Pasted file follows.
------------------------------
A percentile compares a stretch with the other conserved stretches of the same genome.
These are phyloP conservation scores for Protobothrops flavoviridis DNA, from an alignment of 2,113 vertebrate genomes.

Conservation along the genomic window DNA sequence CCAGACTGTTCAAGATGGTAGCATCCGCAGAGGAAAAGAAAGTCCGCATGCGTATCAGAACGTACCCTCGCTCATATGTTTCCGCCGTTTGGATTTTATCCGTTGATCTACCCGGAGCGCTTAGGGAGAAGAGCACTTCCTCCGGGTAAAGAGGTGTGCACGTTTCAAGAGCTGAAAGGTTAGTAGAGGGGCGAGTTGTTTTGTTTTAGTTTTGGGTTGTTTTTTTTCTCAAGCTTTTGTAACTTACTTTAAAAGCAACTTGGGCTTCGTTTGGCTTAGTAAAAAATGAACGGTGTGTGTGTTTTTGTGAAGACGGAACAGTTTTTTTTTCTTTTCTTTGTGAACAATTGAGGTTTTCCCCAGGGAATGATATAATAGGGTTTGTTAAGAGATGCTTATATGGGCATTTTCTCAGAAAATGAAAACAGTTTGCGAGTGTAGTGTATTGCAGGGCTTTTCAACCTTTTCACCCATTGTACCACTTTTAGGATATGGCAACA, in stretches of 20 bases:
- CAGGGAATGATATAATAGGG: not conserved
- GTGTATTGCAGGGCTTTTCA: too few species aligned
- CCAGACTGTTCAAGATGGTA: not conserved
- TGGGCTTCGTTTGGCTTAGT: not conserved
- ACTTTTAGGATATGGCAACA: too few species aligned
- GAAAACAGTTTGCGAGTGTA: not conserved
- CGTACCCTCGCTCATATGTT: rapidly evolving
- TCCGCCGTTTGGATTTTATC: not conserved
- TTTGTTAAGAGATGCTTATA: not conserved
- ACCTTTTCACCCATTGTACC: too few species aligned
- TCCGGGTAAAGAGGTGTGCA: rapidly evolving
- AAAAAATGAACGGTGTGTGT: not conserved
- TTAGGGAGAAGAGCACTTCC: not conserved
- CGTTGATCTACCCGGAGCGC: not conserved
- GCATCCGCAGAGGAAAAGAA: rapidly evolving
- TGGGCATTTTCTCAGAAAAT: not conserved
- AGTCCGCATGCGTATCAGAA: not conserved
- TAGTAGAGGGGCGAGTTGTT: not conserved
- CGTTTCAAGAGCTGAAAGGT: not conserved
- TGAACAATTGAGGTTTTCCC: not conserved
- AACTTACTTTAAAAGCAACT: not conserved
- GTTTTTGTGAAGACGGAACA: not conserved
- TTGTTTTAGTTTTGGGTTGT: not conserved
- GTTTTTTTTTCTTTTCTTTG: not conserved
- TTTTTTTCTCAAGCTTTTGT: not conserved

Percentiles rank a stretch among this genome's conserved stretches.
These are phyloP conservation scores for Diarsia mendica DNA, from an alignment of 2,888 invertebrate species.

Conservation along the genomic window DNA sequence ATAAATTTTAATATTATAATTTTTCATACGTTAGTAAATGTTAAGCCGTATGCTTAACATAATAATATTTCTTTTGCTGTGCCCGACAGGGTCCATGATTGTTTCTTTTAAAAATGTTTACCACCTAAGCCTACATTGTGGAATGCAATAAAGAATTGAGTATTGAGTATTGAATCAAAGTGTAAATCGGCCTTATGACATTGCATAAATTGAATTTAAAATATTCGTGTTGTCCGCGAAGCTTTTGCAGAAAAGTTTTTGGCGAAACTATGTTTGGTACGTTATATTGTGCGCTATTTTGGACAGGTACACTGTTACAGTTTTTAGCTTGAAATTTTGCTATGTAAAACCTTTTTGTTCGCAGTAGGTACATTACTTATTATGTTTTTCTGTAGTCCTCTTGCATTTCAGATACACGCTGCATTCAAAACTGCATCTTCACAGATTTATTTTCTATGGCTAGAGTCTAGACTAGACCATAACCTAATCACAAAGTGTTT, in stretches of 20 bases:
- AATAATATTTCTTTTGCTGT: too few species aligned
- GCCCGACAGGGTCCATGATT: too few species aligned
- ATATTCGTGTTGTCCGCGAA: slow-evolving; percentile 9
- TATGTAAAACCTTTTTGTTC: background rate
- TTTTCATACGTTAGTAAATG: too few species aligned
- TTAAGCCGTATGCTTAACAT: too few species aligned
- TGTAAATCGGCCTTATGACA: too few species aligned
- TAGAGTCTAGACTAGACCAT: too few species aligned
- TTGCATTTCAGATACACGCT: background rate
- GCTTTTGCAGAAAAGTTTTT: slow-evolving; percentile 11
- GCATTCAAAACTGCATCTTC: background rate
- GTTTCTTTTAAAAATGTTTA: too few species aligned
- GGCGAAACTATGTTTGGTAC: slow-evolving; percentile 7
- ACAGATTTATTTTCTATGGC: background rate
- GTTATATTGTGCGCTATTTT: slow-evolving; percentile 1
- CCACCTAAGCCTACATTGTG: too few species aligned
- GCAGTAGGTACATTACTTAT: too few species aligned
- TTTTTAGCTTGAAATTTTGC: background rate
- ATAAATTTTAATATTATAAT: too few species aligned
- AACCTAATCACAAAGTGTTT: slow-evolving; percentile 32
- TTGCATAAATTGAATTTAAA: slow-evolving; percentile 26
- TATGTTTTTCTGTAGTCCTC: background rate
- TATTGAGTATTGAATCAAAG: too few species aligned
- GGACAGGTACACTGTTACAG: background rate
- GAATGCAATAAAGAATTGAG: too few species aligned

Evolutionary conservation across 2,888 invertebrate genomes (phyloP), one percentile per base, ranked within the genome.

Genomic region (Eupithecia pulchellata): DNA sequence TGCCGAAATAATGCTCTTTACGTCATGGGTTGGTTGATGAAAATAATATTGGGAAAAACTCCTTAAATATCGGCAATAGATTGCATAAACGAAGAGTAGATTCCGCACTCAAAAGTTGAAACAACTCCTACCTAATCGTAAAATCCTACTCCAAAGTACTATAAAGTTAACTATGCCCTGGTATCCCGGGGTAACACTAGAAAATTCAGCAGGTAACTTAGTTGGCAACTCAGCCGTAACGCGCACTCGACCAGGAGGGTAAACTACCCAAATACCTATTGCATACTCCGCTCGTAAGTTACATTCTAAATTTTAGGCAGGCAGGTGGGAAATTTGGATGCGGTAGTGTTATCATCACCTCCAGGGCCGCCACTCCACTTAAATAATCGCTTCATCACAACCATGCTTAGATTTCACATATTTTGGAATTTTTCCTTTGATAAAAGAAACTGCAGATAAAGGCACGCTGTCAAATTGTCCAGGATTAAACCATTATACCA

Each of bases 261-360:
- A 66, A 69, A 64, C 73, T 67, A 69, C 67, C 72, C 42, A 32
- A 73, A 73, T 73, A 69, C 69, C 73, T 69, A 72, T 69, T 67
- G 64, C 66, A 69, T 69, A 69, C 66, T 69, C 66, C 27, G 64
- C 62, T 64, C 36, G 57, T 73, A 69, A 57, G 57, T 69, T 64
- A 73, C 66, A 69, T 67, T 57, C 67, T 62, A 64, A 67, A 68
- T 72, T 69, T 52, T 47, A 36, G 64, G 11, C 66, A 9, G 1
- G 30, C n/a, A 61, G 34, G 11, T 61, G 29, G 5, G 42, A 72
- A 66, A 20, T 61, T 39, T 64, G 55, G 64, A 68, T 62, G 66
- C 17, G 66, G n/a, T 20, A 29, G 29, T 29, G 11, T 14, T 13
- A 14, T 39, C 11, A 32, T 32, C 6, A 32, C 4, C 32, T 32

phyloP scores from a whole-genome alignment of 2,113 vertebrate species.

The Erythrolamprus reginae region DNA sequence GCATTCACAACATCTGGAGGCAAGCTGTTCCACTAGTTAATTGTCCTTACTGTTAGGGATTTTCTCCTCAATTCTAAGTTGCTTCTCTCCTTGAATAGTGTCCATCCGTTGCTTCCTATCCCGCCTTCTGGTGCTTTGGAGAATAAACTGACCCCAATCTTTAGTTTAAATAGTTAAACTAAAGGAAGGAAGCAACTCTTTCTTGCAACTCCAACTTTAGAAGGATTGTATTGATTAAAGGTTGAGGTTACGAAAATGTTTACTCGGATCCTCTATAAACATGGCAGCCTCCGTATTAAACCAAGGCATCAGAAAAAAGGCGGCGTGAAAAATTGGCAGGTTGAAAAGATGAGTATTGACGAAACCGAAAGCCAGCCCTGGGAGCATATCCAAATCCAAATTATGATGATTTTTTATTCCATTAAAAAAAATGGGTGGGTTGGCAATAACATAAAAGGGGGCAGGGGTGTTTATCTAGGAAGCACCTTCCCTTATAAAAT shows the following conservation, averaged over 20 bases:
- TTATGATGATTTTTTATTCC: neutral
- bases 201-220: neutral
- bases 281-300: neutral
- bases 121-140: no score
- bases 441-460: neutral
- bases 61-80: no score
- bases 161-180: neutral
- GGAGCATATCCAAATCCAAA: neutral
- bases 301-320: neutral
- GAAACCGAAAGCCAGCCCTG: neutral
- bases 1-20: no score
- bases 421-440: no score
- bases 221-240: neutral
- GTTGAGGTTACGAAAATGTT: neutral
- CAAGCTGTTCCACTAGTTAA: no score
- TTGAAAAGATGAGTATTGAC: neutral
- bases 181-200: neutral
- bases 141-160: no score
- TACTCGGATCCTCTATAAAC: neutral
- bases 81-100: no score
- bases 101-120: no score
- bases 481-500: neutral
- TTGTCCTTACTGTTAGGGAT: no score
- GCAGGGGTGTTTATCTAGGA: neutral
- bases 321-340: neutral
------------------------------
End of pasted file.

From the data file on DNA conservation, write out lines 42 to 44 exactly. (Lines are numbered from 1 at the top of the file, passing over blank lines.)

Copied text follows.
- GCATTCAAAACTGCATCTTC: background rate
- GTTTCTTTTAAAAATGTTTA: too few species aligned
- GGCGAAACTATGTTTGGTAC: slow-evolving; percentile 7